Every one of us is hard-wired with an archaic feature called the mammalian diving reflex. This is triggered when you plunge your face into cold water – or splash your face and nostrils – while holding your breath.

The combination of these physiological changes is known to decrease anxiety and stress

The combination of these physiological changes is known to decrease anxiety and stress

Once your face is underwater and your nostrils are full of water, this information is relayed to the brain by the trigeminal nerve. In turn, this pushes the vagus nerve to induce a lowering of the heart rate, known as bradycardia.

This prompts the blood vessels to narrow, which restricts flow into the limbs to preserve it for the heart, brain and lungs. The combination of these physiological changes is known to decrease anxiety and stress.

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Dr Karan has also begun to limit his personal screen time to around an hour a day. ‘With TikTok, there’s an endless loop of content. I used to spend hours watching but now I’ll have an hour to go to the gym, an hour to make a meal, and an hour to spend on social media. I don’t want to deprive myself of it, because I do get joy from it, but I don’t want it to be the main force in my life.’

Dr Karan was born in Mumbai, coming to the UK with his family aged five. He often credits his mother, a consultant haematologist, for inspiring him to become a doctor – along with medical TV shows such as Scrubs.

At present he is a general surgeon but plans to specialise in trauma – dealing with life-threatening injuries such as road traffic accidents, stabbings and shootings, fixing ruptured spleens, bowel perforations and major internal bleeding. He says he’d rather people didn’t end up on his operating table at all, however. ‘An old boss once told me a good surgeon knows how to operate, a better surgeon knows when to operate, and the best surgeons know when not to operate,’ he explains. ‘I want to educate people to take a greater interest in their own health – something as simple as encouraging people to eat more fibre and exercising more.

‘If someone does that they may not develop constipation, and if they don’t develop constipation they may also not develop haemorrhoids, and they won’t have surgery for the haemorrhoids.’

Today, however, he wants to talk about bananas – in particular a viral video doing the rounds on social media warning people not to put bananas in a berry smoothie.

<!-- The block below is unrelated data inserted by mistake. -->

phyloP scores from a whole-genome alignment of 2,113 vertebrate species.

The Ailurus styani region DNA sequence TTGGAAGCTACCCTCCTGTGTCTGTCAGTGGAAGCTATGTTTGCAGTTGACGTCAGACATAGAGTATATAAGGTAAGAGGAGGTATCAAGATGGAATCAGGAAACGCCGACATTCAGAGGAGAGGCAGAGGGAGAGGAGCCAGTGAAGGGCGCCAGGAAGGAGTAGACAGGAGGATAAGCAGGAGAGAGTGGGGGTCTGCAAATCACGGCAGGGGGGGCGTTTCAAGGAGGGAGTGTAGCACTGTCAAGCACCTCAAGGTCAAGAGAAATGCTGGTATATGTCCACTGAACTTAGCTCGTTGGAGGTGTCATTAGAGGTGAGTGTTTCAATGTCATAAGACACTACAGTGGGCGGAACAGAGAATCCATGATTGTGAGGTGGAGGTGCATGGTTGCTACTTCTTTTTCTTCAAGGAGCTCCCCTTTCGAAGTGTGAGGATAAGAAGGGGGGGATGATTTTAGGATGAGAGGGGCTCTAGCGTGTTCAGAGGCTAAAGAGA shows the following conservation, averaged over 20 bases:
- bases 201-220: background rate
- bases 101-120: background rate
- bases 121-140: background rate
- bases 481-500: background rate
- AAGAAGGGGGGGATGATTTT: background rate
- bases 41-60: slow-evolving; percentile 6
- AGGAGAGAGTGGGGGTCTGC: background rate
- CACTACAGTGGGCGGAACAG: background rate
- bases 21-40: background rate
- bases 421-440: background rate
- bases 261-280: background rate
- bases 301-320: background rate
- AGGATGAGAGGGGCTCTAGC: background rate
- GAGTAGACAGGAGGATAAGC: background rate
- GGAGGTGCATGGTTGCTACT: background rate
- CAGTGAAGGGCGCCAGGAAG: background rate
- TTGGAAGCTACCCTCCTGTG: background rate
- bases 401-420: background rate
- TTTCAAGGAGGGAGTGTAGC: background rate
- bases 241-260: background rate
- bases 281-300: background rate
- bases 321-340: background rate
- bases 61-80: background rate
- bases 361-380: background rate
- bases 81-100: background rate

‘It talks about a study that suggests adding in bananas reduces the polyphenol [beneficial antioxidants in many fruits and vegetables] content,’ he says. ‘But you look at this study, it’s tested the effect on cocoa extract not berries. And even if bananas completely got rid of all the polyphenols, that’s not the be all and end all because berries are more than just polyphenols. Berries have fibre, Vitamin C, manganese, B vitamins. And bananas are also healthy. So I would look beyond these fear-mongering headlines. We should be encouraging people to eat more fruits, not scaring them about it.’

So there you have it. Ignore the naysayers. Have a banana berry smoothie. Doctor’s orders. And for more helpful tips and intriguing medical insights, read on…

DR KARAN RAJAN: My health hacks that may save your life… from How to sit on the loo to the correct way to pull out your nasal hair

Let me describe my job in non-medical terms: I slice into people when they’re asleep and remove things. I should stress that I’m one of the good guys, because despite missing some stuff from their bodies, when they surface my patients feel more whole as a result.

As a general surgeon, I have the pleasure of dealing with just about everything: from guts and gallbladders to bleeding haemorrhoids and beyond. Over the course of my career, I’ve had the blessing to witness miracle cures and the misfortune of experiencing tragic losses. In the process, I’ve come to appreciate that the human body is both a wonder of biology and a deathtrap.

As a general surgeon, I have the pleasure of dealing with just about everything: from guts and gallbladders to bleeding haemorrhoids and beyond

As a general surgeon, I have the pleasure of dealing with just about everything: from guts and gallbladders to bleeding haemorrhoids and beyond